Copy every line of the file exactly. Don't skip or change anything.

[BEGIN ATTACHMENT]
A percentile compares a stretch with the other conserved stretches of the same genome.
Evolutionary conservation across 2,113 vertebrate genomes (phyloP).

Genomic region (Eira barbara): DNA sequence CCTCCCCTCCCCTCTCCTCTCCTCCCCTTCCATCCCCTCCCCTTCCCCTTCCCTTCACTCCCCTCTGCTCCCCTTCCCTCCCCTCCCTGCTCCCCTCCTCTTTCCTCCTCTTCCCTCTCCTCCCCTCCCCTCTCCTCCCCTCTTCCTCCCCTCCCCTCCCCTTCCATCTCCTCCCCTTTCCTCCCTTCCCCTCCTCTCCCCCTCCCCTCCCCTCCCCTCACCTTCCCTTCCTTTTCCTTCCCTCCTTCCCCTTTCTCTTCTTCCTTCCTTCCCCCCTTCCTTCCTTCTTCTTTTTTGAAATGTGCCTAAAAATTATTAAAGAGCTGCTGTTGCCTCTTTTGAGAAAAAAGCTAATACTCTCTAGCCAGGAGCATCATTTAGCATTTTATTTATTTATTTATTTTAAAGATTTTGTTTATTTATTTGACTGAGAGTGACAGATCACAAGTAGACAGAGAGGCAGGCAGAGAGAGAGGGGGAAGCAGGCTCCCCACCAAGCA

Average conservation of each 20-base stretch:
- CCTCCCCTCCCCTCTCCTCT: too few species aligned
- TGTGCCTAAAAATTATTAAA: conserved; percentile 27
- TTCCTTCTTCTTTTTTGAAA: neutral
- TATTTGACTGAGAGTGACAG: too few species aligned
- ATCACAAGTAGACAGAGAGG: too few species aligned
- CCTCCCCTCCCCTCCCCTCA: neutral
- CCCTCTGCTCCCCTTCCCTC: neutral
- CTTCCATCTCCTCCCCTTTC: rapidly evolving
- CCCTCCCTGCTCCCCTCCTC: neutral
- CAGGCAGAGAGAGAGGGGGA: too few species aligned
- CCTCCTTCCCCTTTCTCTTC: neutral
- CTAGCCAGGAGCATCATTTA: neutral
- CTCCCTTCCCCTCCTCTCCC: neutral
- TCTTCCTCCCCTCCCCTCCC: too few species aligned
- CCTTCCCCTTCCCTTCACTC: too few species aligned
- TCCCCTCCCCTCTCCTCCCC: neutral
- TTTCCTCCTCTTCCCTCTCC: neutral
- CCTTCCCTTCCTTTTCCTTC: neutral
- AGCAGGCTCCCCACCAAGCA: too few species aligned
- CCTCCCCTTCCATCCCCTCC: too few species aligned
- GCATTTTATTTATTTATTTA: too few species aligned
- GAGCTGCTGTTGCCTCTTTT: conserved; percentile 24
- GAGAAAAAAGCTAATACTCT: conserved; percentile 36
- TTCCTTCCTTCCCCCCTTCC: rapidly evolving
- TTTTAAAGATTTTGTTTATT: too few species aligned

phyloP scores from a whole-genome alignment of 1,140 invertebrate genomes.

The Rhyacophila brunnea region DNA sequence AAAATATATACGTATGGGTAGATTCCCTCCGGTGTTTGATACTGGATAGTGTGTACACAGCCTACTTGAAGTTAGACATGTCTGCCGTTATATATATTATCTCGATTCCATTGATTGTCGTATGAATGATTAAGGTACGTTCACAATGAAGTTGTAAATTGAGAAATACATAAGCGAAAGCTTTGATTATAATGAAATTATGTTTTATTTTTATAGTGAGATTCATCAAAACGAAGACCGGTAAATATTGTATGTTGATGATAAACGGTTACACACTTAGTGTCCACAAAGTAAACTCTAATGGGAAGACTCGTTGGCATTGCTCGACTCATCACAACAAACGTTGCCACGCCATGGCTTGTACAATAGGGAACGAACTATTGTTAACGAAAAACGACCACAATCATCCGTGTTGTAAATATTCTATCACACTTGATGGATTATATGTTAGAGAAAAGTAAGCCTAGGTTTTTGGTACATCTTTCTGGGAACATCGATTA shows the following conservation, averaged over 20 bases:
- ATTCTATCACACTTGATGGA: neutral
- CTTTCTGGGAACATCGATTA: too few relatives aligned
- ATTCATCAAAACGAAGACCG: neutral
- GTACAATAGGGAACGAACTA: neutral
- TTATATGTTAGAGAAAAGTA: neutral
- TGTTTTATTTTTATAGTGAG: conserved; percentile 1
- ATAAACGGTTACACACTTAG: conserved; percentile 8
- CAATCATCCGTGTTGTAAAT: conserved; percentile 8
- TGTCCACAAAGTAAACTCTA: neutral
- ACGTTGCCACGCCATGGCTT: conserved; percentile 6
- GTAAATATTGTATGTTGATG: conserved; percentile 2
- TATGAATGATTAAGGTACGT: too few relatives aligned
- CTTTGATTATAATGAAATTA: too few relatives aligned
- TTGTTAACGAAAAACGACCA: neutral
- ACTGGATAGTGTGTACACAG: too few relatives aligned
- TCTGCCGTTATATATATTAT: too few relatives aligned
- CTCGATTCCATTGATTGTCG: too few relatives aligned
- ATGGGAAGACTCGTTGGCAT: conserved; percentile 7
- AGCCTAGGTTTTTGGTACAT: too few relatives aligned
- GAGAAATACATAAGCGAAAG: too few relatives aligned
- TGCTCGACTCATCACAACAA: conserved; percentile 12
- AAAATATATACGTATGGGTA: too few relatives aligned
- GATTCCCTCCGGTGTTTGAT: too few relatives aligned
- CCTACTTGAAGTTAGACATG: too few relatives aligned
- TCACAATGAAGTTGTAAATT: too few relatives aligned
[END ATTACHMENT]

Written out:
A percentile compares a stretch with the other conserved stretches of the same genome.
Evolutionary conservation across 2,113 vertebrate genomes (phyloP).

Genomic region (Eira barbara): DNA sequence CCTCCCCTCCCCTCTCCTCTCCTCCCCTTCCATCCCCTCCCCTTCCCCTTCCCTTCACTCCCCTCTGCTCCCCTTCCCTCCCCTCCCTGCTCCCCTCCTCTTTCCTCCTCTTCCCTCTCCTCCCCTCCCCTCTCCTCCCCTCTTCCTCCCCTCCCCTCCCCTTCCATCTCCTCCCCTTTCCTCCCTTCCCCTCCTCTCCCCCTCCCCTCCCCTCCCCTCACCTTCCCTTCCTTTTCCTTCCCTCCTTCCCCTTTCTCTTCTTCCTTCCTTCCCCCCTTCCTTCCTTCTTCTTTTTTGAAATGTGCCTAAAAATTATTAAAGAGCTGCTGTTGCCTCTTTTGAGAAAAAAGCTAATACTCTCTAGCCAGGAGCATCATTTAGCATTTTATTTATTTATTTATTTTAAAGATTTTGTTTATTTATTTGACTGAGAGTGACAGATCACAAGTAGACAGAGAGGCAGGCAGAGAGAGAGGGGGAAGCAGGCTCCCCACCAAGCA

Average conservation of each 20-base stretch:
- CCTCCCCTCCCCTCTCCTCT: too few species aligned
- TGTGCCTAAAAATTATTAAA: conserved; percentile 27
- TTCCTTCTTCTTTTTTGAAA: neutral
- TATTTGACTGAGAGTGACAG: too few species aligned
- ATCACAAGTAGACAGAGAGG: too few species aligned
- CCTCCCCTCCCCTCCCCTCA: neutral
- CCCTCTGCTCCCCTTCCCTC: neutral
- CTTCCATCTCCTCCCCTTTC: rapidly evolving
- CCCTCCCTGCTCCCCTCCTC: neutral
- CAGGCAGAGAGAGAGGGGGA: too few species aligned
- CCTCCTTCCCCTTTCTCTTC: neutral
- CTAGCCAGGAGCATCATTTA: neutral
- CTCCCTTCCCCTCCTCTCCC: neutral
- TCTTCCTCCCCTCCCCTCCC: too few species aligned
- CCTTCCCCTTCCCTTCACTC: too few species aligned
- TCCCCTCCCCTCTCCTCCCC: neutral
- TTTCCTCCTCTTCCCTCTCC: neutral
- CCTTCCCTTCCTTTTCCTTC: neutral
- AGCAGGCTCCCCACCAAGCA: too few species aligned
- CCTCCCCTTCCATCCCCTCC: too few species aligned
- GCATTTTATTTATTTATTTA: too few species aligned
- GAGCTGCTGTTGCCTCTTTT: conserved; percentile 24
- GAGAAAAAAGCTAATACTCT: conserved; percentile 36
- TTCCTTCCTTCCCCCCTTCC: rapidly evolving
- TTTTAAAGATTTTGTTTATT: too few species aligned

phyloP scores from a whole-genome alignment of 1,140 invertebrate genomes.

The Rhyacophila brunnea region DNA sequence AAAATATATACGTATGGGTAGATTCCCTCCGGTGTTTGATACTGGATAGTGTGTACACAGCCTACTTGAAGTTAGACATGTCTGCCGTTATATATATTATCTCGATTCCATTGATTGTCGTATGAATGATTAAGGTACGTTCACAATGAAGTTGTAAATTGAGAAATACATAAGCGAAAGCTTTGATTATAATGAAATTATGTTTTATTTTTATAGTGAGATTCATCAAAACGAAGACCGGTAAATATTGTATGTTGATGATAAACGGTTACACACTTAGTGTCCACAAAGTAAACTCTAATGGGAAGACTCGTTGGCATTGCTCGACTCATCACAACAAACGTTGCCACGCCATGGCTTGTACAATAGGGAACGAACTATTGTTAACGAAAAACGACCACAATCATCCGTGTTGTAAATATTCTATCACACTTGATGGATTATATGTTAGAGAAAAGTAAGCCTAGGTTTTTGGTACATCTTTCTGGGAACATCGATTA shows the following conservation, averaged over 20 bases:
- ATTCTATCACACTTGATGGA: neutral
- CTTTCTGGGAACATCGATTA: too few relatives aligned
- ATTCATCAAAACGAAGACCG: neutral
- GTACAATAGGGAACGAACTA: neutral
- TTATATGTTAGAGAAAAGTA: neutral
- TGTTTTATTTTTATAGTGAG: conserved; percentile 1
- ATAAACGGTTACACACTTAG: conserved; percentile 8
- CAATCATCCGTGTTGTAAAT: conserved; percentile 8
- TGTCCACAAAGTAAACTCTA: neutral
- ACGTTGCCACGCCATGGCTT: conserved; percentile 6
- GTAAATATTGTATGTTGATG: conserved; percentile 2
- TATGAATGATTAAGGTACGT: too few relatives aligned
- CTTTGATTATAATGAAATTA: too few relatives aligned
- TTGTTAACGAAAAACGACCA: neutral
- ACTGGATAGTGTGTACACAG: too few relatives aligned
- TCTGCCGTTATATATATTAT: too few relatives aligned
- CTCGATTCCATTGATTGTCG: too few relatives aligned
- ATGGGAAGACTCGTTGGCAT: conserved; percentile 7
- AGCCTAGGTTTTTGGTACAT: too few relatives aligned
- GAGAAATACATAAGCGAAAG: too few relatives aligned
- TGCTCGACTCATCACAACAA: conserved; percentile 12
- AAAATATATACGTATGGGTA: too few relatives aligned
- GATTCCCTCCGGTGTTTGAT: too few relatives aligned
- CCTACTTGAAGTTAGACATG: too few relatives aligned
- TCACAATGAAGTTGTAAATT: too few relatives aligned